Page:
ADSactly Literature - For the Love of Cult Authors : Charles Bukowski

11개월 전

What exactly is a “cult author”? Not someone who writes about cults, certainly, but rather a writer who had (either during his lifetime or posthumously) gathered a cult following – squadrons of rabid fans re-reading his or her books over and over and quoting them to anyone who’s willing to listen.

It’s tricky to define exactly what makes a cult book, but chances are you’ll know when you read one. It’s often something obscure, because our society is obsessed with the strange and quirky. A cult author often comes at ya from the fringes of society, they write about the subcultures, about the downtrodden, about the underground. They represent that world you’d kinda like to inhabit, but are often too scared to do so. And often enough, they become the fascination of a lifetime.

In this new @adsactly series, we’ll be taking a look at several “cult authors” who mesmerize audiences well after their deaths. After looking at the lives of Beat icon Jack Kerouac and quirky recluse John Kennedy Toole, we now turn to the phenomenon that is Charles Bukowski’s writing.

If you’ve taken a walk inside a bookstore anytime in the past thirty years, chances are you’ve seen at least a couple of Bukowski books gloriously sitting on their shelves.

Charles ‘Hank’ Bukowski was the “laureate of American lowlife”, as Time magazine so aptly put it once. He was a voice for the masses of people living ordinary lives, he spoke for the downtrodden and the undergrounds. His writing was gritty, full of pain, love, alcohol and sex. And he was one of the best writers the 20th century had to offer.


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Known by many as a staple writer of American culture (indeed, one of his greatest sources of inspiration was the city of Los Angeles, where he lived out most of his life), Buk was actually born in Prussia (present day Germany), in 1920. He was the son of a German-American soldier by the name of Heinrich (whose father had first immigrated to America in the 1880s) and a German woman called Katharina.

The family stayed in Germany for a few years after World War I, but eventually relocated to the United States, in 1923.
Charles Bukowski’s childhood was, by no means, an easy one. He was bullied by his peers for his thick German accent and later, for a serious acne problem. He was also abused, both mentally and physically by his father, Heinrich, who was a deeply unstable man, often beating his son for absolutely no reason.

Bukowski later claimed that the frequent beatings he suffered through childhood helped him with his writing. He explained that they had helped him understand undeserved suffering and they left him with a great deal of rage, inside him, which would later become a trademark of his writing.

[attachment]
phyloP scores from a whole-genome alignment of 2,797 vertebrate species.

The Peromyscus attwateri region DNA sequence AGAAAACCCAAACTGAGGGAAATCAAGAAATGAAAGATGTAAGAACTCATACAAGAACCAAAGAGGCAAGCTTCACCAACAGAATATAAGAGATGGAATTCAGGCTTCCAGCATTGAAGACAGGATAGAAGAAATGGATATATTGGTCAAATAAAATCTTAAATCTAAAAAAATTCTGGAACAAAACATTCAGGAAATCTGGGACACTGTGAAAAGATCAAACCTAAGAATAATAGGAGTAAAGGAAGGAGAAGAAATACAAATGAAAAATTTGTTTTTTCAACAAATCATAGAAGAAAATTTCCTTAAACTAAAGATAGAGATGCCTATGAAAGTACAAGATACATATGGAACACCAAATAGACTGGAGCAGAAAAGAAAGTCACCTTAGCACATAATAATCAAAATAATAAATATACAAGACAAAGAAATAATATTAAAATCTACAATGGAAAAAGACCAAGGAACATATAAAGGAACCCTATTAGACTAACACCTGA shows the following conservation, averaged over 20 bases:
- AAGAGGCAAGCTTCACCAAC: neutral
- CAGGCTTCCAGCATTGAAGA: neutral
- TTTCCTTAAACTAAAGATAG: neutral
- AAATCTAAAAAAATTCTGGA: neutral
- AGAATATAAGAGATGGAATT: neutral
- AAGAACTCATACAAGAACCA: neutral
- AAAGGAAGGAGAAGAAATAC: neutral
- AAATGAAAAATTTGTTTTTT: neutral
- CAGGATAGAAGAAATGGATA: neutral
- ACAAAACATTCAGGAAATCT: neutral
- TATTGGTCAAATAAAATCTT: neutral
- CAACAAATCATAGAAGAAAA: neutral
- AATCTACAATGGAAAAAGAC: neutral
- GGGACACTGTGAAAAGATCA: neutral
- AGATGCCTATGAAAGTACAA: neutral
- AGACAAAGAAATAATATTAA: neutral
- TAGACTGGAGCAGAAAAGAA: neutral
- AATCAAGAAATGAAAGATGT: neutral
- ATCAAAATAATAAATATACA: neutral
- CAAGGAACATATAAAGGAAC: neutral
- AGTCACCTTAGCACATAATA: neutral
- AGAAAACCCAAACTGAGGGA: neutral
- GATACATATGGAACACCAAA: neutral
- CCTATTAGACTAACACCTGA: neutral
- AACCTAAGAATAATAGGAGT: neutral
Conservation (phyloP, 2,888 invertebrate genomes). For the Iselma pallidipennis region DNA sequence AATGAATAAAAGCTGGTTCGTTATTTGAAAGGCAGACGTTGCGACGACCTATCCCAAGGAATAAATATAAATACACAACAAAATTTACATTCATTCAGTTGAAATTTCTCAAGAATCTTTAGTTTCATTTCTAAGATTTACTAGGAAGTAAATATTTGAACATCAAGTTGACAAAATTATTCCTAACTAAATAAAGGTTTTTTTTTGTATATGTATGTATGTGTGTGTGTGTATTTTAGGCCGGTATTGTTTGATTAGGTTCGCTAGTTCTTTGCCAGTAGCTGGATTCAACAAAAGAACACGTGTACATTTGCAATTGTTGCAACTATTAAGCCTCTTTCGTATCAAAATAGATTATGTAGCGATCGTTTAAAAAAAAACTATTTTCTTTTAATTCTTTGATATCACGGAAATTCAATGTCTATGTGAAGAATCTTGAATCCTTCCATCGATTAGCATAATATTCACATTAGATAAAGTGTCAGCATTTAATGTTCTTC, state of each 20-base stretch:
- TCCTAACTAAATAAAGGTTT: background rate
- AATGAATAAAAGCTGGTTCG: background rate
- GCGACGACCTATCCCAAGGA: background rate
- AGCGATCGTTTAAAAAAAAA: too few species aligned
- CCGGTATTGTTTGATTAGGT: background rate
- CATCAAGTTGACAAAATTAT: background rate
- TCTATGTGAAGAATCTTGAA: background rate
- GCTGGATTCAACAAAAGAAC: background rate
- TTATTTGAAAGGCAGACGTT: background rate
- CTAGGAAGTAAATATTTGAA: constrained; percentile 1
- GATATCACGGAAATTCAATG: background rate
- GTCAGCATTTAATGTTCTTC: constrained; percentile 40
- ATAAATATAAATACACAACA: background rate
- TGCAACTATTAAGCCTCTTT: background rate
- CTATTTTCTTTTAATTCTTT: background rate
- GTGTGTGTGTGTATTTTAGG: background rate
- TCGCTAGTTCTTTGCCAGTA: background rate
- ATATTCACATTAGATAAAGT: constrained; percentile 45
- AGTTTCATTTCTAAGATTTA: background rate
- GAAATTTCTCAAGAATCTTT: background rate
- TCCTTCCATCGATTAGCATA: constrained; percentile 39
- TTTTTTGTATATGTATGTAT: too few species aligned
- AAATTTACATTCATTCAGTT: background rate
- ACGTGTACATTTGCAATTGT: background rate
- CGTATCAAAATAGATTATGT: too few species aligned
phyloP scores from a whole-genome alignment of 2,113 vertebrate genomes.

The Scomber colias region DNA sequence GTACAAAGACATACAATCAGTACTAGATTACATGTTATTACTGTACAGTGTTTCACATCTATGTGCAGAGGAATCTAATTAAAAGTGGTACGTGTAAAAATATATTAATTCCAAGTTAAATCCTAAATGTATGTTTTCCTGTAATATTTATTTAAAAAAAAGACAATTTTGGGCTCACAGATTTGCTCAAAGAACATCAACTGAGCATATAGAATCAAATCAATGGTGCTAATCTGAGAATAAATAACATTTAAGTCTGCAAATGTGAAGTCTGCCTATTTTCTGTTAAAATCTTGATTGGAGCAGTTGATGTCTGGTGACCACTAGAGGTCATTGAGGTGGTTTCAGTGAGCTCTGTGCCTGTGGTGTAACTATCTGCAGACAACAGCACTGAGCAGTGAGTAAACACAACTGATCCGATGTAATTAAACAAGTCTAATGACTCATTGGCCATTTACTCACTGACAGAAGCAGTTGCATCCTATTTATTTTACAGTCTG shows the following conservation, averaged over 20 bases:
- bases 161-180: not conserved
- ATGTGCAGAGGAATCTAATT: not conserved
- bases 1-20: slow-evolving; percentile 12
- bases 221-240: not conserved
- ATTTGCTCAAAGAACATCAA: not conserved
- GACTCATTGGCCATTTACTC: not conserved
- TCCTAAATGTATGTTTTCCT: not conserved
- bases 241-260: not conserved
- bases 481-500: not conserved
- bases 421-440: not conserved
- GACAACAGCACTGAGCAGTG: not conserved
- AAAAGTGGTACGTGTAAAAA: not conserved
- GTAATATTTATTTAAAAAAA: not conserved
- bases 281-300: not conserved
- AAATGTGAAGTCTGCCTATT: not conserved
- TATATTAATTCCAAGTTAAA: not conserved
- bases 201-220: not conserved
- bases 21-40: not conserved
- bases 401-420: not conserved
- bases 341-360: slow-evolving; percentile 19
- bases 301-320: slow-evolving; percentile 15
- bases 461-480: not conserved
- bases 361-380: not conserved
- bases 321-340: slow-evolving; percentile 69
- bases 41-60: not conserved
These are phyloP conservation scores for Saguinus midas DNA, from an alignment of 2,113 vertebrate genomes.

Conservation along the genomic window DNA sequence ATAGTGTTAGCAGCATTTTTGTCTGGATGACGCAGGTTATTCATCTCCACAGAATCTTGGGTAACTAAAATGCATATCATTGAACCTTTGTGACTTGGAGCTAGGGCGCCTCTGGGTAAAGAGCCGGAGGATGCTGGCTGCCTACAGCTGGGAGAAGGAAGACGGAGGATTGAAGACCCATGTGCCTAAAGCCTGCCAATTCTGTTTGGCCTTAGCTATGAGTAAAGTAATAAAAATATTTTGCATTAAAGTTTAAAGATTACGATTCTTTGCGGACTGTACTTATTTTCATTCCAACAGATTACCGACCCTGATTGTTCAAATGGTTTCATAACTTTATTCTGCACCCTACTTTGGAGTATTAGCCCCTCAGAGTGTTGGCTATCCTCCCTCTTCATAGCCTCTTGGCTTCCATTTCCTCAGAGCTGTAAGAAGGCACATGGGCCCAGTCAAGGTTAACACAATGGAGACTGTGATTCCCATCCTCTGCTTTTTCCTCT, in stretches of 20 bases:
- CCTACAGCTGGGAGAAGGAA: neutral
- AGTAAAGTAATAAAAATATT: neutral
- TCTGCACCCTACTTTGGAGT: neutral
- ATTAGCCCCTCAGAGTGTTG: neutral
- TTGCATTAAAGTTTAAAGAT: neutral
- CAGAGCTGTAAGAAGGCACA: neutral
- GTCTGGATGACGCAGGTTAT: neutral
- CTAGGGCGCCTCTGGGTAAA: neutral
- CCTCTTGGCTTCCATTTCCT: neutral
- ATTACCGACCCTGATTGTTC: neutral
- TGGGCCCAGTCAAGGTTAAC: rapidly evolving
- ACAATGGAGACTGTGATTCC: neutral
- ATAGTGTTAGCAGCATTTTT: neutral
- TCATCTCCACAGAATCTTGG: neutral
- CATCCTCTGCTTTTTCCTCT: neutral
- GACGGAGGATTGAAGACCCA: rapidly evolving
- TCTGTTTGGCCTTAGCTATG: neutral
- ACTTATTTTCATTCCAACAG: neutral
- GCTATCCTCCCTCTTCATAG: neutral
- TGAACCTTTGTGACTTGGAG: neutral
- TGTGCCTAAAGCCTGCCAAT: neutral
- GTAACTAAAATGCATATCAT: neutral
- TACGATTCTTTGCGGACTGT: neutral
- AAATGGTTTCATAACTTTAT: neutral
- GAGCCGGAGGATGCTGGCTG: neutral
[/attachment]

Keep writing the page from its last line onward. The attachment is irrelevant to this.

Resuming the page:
As a young man, he tried to break into the literary world, submitting several short stories to magazines, and even though a few of them were accepted, he failed to get serious publishing recognition. When he was about 26 or so, he grew tired of trying and failing and quit writing for almost a decade. Just think, how horrible it would’ve been if he’d quit for good...how much great writing the world would have missed.


While I didn't find pictures of Bukowski as a young man, I did find these pics of him with a young Sean Penn...aren't they great?
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During this ten year period, he worked various lowly jobs to support himself, such as letter carrier for the Los Angeles post office and worker in a pickle factory. After suffering a nearly-fatal ulcer in 1955, he took up writing again and had several of his poems published in small literary magazines. Throughout his life, Bukowski was a passionate supporter of small publishing houses and independent literary magazines.

In 1960, he took up a job as a letter filing clerk with the postal office, a position he held for over ten years and would’ve probably held until his death (or until he was fired), if it hadn’t been for a lucky break. Throughout his ten years at the post office, he continued to write, collaborating on various small literary endeavors and mainly writing at night, after finishing his soulless, draining job. And in 1969, Bukowski (almost fifty years old at the time) attracted the attention of Black Sparrow Press publisher John Martin, who offered him a $100/month pay if he would give up his job at the post office and take up writing full time, an offer Bukowski was all too happy to accept.

I have one of two choices – stay in the post office and go crazy ... or stay out here and play at writer and starve. I have decided to starve.

Appropriately, Bukowski’s first novel was entitled Post Office and it was released less than two years after he quit his job. It’s an autobiographical account of his time as a postal worker and a truly great read.